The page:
Make sure the firm hand shake is not laced with sweat and lasts about two seconds. You definitely don’t want to make the other person uncomfortable with a sloppy five second shake that seems to last an hour.

Career tip: If you bump, you lose.

The mock interview session confirmed that many people simply do not know how to interview effectively. Unfortunately for those qualified, simple mistakes can ruin the chance of a job offer. Ultimately if you have questions and must make a choice, choose on the side of conservatism. Always be professional in what you do, what you say, and what you wear. Nothing could be simpler, yet few follow.

If you have questions and would like career-related insight, including how to ace the interview, ECS offers cutting-edge books and workbooks designed to give you a competitive edge. Throughout the pages, prepare yourself with hard hitting questions, truths, activities, samples, and proven strategies to improve your career station. For additional information, go to our storefront page on our website (www.edu-cs.com) or go to Amazon (simply search Danny at ECS).

For additional assistance, don’t hesitate to reach out and send your request through the comment section or email me directly at dhuffman@edu-cs.com.

Danny Hufman, MA, CEIP, CPRW, CPCC
www.educationcareerservices.com
Got Twitter? Shadow me @dannyatecs

Career Breakout: Returning to the Job Market

“For the last 8 years I’ve been a stay-at-home mom. It’s been so long since I’ve been in the job market. How can I get a job? Help!”
-Jill DeLano

This week we received a question from Jill that is common in career management, chances are you (or someone you know) is in the same situation as Jill. Years ago you decided to start a family… but now that your kids are older, how can you get back in the swing of things?

There is a process to returning to the job market but realize a great deal of research, self-analysis, and preparation forms the core of a successful career reintegration.

You are not alone, don’t get frustrated, and never give up or lose a positive attitude. According to the U.S. Department of Labor, there are over 5 million stay-at-home parents present within our country. Many women–even men–elect to put their career on hold to start a family. The trick to reentering the job market when the time comes is no different than when you first entered it… you have to be able and ready to show employers your value. It doesn’t matter how many years it’s been since you’ve worked, as long as you can prove your qualifications.

Career Tip: Though the world has changed (dramatically), concentrate of the VALUE you offer a company.

Can’t get around the fact you will most likely be asked about your gap in employment history during an interview. Honesty is ALWAYS the best policy, but don’t get too chatty and spill potential employer concerns.

Taking the initiative and desensitizing possible hesitations typically works in your favor. When applying for a job, use the cover letter as a means to address the gap. Take a moment to imagine what an employer is thinking: Can I count on this potential new hire to come to work as scheduled or will at-home responsibilities and issues prevent this… for example, a youngster with a fever equates to a no-show. In order to convince the hiring manager, project confidence in your career decision to stay at home with your children but also ensure your dedication to the workplace.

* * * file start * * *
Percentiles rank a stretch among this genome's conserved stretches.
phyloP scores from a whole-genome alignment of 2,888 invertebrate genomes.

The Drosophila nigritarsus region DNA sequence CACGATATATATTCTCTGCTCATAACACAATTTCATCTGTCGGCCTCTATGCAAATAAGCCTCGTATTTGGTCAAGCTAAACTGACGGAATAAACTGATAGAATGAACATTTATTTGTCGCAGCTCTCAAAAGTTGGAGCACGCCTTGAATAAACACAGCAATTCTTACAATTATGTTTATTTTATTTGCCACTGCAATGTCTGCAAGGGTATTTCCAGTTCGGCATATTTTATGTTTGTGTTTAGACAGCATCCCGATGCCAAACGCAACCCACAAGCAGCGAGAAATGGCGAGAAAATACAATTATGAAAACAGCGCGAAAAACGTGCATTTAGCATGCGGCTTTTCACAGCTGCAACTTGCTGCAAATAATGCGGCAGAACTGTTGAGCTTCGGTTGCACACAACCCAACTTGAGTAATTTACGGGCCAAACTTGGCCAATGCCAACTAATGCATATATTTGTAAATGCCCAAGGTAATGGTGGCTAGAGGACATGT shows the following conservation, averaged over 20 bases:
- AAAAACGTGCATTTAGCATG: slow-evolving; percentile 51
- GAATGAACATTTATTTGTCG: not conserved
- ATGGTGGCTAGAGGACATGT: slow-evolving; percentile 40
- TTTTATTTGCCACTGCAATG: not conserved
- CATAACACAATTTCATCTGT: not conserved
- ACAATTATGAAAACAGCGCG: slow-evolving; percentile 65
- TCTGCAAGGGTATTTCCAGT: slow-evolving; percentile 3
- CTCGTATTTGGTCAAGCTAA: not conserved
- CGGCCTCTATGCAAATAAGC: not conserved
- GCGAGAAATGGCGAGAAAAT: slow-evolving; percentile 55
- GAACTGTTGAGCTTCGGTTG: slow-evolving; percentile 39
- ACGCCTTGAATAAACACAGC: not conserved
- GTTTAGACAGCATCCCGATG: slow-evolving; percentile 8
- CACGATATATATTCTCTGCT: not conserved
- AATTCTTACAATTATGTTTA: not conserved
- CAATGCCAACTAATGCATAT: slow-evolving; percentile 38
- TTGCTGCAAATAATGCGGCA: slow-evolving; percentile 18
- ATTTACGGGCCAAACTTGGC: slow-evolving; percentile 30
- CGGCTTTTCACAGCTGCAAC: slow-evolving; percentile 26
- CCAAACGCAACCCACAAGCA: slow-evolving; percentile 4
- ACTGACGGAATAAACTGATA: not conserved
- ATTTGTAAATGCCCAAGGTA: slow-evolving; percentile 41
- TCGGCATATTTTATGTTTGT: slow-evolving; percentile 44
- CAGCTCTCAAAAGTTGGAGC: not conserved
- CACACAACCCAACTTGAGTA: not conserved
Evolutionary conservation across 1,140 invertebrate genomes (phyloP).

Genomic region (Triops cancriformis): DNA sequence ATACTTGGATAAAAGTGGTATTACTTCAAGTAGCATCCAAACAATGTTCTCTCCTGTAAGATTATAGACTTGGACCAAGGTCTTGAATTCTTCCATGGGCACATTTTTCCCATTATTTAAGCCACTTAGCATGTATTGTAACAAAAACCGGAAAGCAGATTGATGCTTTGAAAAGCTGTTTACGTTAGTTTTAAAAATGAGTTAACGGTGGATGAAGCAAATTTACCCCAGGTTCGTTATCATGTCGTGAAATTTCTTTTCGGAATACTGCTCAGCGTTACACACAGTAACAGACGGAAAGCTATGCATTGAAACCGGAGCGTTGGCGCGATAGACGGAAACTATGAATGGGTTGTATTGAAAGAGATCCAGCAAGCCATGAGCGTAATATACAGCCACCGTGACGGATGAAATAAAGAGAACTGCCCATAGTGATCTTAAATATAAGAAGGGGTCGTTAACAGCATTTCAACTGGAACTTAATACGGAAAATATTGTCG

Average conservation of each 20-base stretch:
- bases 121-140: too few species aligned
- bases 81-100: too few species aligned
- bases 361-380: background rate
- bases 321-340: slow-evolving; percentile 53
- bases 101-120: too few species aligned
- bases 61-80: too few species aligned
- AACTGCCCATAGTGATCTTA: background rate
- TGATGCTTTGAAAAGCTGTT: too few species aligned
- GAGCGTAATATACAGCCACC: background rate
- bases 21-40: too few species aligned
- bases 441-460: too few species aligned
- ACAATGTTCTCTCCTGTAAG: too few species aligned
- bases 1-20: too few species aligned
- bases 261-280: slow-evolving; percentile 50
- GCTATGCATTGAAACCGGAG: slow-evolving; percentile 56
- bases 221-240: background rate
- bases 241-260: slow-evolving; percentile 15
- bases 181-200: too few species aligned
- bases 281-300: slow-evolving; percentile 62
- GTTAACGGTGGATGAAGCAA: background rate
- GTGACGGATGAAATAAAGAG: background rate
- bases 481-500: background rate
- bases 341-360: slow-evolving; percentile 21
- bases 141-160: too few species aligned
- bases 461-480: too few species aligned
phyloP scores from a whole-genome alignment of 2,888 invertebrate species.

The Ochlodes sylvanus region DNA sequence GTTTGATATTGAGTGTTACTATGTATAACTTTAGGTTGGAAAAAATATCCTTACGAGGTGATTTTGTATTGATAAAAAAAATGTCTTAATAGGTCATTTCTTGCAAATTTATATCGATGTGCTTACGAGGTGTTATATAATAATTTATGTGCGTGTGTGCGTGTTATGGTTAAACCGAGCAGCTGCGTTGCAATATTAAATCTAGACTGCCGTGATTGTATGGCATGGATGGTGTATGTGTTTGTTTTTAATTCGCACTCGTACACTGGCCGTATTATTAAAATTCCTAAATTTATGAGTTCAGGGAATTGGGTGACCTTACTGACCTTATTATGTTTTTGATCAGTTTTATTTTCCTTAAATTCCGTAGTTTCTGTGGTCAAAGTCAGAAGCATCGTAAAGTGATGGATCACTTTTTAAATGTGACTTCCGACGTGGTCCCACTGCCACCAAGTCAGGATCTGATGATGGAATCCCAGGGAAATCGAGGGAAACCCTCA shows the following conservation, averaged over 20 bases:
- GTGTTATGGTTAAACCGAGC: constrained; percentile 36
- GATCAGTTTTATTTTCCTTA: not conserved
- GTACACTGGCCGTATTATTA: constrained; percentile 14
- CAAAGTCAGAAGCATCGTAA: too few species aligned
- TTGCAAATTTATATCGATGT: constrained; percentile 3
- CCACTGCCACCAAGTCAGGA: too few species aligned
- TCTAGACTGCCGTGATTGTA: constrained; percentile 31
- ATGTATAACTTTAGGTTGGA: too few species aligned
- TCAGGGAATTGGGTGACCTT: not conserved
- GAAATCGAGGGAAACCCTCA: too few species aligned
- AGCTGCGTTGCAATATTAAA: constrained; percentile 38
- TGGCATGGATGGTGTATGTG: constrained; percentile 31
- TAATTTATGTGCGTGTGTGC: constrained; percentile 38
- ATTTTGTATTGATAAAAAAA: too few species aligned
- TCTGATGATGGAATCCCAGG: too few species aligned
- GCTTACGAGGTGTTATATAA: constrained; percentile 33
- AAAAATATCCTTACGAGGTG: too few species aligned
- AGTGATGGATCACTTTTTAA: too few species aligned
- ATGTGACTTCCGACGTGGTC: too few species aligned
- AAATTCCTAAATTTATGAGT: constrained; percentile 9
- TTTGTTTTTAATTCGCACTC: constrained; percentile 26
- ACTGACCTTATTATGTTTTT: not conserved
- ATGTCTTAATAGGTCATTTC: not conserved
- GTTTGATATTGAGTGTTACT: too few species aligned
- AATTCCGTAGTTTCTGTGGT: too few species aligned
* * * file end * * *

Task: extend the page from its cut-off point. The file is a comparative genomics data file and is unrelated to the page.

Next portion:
With that being said, there are methods to lessen the severity of an employment gap. Many professionals opt to construct a chronological resume that lists employment history by order of date… this is not for you and, in general, not the most effective format for any job seeker. Instead, learn how to construct a skills-based resume that highlights your skills, experience, and accomplishments before you had children.

The best way to show all of the above is by detailing accomplishments within a PAR structure: Problem, Action, and Result. This is a basic framework for displaying your skills and experience in a way that highlights the value you bring. Take, for example, a basic responsibility for many employees: answering phones…

     Problem: Large volume of callers, all needing to be answered
     Action: Quickly and efficiently directed incoming calls to appropriate work centers and staff
     Result: Minimized caller wait time

Now, you have a complete sentence displaying what the employer wants to know…

“Quickly and efficiently directed large volumes of incoming callers to appropriate work centers and staff, minimizing caller wait time.”

But we may be getting ahead of ourselves. You still need to find the appropriate position to apply for. Time for some bad news… finding a job may be easier if you limit yourself to the same industry and location (if possible) of your last held job.

Career Tip: Tap into your pre-existing network.

If you happen to still be friends with or kept in contact with previous co-workers, these are excellent individuals to network with. Ask them for an informational interview, perhaps over lunch. Have them explain to you how your industry has changed over the years. You’ll be surprised how many things can change over a short time span. The objective here is to prove to an employer that you are still relevant in your given industry.

If you would like additional information or assistance in any career-related manner, don’t hesitate to reach out and send your request through the comment section or email directly at dhuffman@edu-cs.com. Cutting edge single topic career workbooks and complete career lifecycle books are available at our website (www.edu-cs.com) or visit us at Amazon.com (search Danny at ECS).

Written By Brandon Hayhurst
Education Career Services